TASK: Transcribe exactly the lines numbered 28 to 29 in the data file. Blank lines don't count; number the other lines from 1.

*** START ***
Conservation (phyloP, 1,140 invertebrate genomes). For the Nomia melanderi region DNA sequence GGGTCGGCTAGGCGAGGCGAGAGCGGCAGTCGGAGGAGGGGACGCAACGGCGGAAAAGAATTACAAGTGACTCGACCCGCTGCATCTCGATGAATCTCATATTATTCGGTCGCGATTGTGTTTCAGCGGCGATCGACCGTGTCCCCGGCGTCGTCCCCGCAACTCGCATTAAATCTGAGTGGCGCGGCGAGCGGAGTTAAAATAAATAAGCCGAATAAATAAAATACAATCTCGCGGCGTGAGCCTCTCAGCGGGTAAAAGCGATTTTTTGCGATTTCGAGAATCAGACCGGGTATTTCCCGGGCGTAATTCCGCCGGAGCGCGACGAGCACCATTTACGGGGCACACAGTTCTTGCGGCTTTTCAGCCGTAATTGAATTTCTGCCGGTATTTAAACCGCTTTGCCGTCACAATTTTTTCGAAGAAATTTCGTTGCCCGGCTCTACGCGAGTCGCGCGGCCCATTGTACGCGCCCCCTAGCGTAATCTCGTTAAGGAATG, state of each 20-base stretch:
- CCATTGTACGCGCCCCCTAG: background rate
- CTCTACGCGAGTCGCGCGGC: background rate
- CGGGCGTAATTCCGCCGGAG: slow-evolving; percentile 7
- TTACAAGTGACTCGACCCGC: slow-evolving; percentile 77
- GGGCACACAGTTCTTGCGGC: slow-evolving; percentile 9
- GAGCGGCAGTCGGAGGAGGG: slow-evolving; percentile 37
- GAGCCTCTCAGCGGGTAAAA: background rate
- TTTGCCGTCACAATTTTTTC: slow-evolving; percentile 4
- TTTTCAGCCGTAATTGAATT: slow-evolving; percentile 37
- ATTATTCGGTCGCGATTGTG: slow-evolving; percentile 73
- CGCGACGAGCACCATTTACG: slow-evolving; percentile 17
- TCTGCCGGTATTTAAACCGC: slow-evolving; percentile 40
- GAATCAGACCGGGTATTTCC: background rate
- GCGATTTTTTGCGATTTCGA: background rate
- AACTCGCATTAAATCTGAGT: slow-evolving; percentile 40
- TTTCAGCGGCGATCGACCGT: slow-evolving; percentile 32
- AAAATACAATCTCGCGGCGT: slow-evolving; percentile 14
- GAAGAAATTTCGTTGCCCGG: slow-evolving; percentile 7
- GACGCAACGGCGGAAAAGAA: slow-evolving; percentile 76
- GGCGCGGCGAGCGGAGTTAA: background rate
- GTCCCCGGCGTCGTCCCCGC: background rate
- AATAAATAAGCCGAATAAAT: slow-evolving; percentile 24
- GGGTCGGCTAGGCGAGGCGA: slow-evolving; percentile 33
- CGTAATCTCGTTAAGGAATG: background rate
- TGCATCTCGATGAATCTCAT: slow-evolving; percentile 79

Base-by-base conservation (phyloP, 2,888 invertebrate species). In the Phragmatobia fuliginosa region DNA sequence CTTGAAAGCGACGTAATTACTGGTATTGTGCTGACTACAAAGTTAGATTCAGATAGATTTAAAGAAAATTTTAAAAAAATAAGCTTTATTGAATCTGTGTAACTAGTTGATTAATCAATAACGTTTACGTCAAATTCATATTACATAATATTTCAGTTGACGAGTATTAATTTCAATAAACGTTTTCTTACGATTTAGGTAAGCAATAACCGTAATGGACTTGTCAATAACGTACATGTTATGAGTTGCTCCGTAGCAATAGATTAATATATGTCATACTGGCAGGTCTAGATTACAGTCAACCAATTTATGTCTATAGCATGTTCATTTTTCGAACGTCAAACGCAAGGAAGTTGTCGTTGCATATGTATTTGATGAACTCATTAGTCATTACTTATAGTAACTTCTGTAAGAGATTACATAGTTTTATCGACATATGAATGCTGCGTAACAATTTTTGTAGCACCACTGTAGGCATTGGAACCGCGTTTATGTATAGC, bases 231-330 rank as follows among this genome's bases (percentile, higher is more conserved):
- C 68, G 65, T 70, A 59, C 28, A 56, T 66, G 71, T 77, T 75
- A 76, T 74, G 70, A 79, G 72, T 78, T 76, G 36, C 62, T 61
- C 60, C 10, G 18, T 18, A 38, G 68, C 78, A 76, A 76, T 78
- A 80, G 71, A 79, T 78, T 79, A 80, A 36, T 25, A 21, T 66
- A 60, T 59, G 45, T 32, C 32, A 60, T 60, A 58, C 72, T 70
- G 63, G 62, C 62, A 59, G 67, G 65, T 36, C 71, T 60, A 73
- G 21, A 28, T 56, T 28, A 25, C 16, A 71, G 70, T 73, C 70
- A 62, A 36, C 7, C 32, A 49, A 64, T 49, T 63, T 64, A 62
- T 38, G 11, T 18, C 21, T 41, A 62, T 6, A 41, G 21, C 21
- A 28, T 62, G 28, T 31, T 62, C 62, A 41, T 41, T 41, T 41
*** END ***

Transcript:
- C 68, G 65, T 70, A 59, C 28, A 56, T 66, G 71, T 77, T 75
- A 76, T 74, G 70, A 79, G 72, T 78, T 76, G 36, C 62, T 61